It’s part of the reason I run ala.sda.ir. Yes, it’s convenient for others (I hope), but it’s also a chance for me to slowly adjust to where I see the web going, the idea that people will continuously generate personal data, that will be available from central “personal portals”. At the moment, I’m choosing to provide it of my own free will, but there’ll come a point where it’s generated my my spimes automatically. For example, if my camera had a built in GPS device (and believe me, I’d love it if it did), all the photos on my photoblog could be geotagged, and (were I to publish enough photos) someone might be able to build up a reasonable picture of where I’ve been on a given day. That is, of course, if my weekly calendar were not enough – although what I’d quite like is something that would compare before-and-after the fact, so I could track how many of the things I book, I wind up doing, and then provide data about which of my friends I wind up cancelling plans with most often, or who I haven’t seen in a while, and so on…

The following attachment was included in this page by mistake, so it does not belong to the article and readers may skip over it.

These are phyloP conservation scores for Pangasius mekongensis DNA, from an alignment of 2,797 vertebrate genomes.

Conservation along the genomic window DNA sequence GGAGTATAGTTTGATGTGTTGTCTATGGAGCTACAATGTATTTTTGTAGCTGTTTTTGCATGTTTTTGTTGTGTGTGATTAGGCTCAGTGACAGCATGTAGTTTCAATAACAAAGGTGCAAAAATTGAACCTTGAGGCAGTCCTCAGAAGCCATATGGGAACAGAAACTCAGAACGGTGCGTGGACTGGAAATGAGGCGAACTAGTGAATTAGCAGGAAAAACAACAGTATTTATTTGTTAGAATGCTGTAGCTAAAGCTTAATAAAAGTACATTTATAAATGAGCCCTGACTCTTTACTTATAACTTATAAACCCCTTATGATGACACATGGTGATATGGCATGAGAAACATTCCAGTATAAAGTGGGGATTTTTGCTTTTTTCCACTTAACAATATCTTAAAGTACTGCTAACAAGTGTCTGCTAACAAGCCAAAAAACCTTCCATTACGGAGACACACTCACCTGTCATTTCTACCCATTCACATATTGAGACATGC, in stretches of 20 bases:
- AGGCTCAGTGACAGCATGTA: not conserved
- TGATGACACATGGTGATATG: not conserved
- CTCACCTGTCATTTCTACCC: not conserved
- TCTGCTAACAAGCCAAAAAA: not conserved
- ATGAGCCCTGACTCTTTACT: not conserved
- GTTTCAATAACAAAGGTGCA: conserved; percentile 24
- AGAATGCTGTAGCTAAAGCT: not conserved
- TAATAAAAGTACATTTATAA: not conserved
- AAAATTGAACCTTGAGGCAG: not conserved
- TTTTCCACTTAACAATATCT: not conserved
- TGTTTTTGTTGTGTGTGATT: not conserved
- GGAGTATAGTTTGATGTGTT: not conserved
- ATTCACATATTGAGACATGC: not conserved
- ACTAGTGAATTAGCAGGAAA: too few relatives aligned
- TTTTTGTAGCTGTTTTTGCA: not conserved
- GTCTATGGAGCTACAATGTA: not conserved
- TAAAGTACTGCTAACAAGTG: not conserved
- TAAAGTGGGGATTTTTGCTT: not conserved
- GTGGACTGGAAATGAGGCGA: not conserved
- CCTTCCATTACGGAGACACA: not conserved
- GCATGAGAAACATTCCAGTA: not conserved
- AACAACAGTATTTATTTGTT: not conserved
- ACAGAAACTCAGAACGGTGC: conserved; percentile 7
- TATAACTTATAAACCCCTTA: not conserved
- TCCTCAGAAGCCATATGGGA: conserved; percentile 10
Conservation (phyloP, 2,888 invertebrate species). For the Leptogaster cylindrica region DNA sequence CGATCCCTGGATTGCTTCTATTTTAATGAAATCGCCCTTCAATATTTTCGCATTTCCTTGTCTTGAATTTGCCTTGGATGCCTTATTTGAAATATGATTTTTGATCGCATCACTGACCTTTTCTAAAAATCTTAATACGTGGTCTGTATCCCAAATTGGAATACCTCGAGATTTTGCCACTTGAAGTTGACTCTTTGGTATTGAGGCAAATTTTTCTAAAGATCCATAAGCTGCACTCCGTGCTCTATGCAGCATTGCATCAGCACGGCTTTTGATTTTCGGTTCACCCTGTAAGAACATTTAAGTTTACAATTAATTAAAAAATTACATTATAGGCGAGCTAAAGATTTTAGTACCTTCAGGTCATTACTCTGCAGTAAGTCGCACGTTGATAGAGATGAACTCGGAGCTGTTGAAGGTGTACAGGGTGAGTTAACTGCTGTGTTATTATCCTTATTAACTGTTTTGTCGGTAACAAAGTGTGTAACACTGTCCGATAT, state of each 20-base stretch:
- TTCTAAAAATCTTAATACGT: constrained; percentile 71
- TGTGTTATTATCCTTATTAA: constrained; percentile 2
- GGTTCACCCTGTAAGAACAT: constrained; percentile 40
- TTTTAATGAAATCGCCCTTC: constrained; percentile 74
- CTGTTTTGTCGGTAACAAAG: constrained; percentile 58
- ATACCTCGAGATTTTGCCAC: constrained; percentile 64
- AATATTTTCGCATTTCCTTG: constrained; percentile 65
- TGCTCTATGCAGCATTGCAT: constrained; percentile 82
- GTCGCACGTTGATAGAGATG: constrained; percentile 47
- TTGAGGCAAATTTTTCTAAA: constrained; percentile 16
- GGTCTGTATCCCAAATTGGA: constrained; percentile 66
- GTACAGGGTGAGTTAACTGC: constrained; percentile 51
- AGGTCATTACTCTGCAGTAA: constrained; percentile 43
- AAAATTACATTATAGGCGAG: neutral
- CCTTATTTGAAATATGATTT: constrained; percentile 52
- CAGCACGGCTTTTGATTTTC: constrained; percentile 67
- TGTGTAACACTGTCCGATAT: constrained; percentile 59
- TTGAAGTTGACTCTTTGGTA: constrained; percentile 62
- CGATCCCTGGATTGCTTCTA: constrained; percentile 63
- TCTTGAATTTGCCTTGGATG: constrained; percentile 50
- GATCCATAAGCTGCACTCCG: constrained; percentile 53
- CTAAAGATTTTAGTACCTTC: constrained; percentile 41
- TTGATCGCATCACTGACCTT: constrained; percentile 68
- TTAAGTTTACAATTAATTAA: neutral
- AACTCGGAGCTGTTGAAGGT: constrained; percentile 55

My point is, that the systems I’ve build to do all this proto-spime stuff are slowly coming together, and becoming more accessible to everyone, and we need to start thinking about how we want to manage our privacy in this strange Doctrow-esque future. At the moment, my calendar will allow me to block stuff from public view, and several of my datafeeds allow me to toggle what turns up on the portal. We need to be sure we give users control over what data they expose to the general public.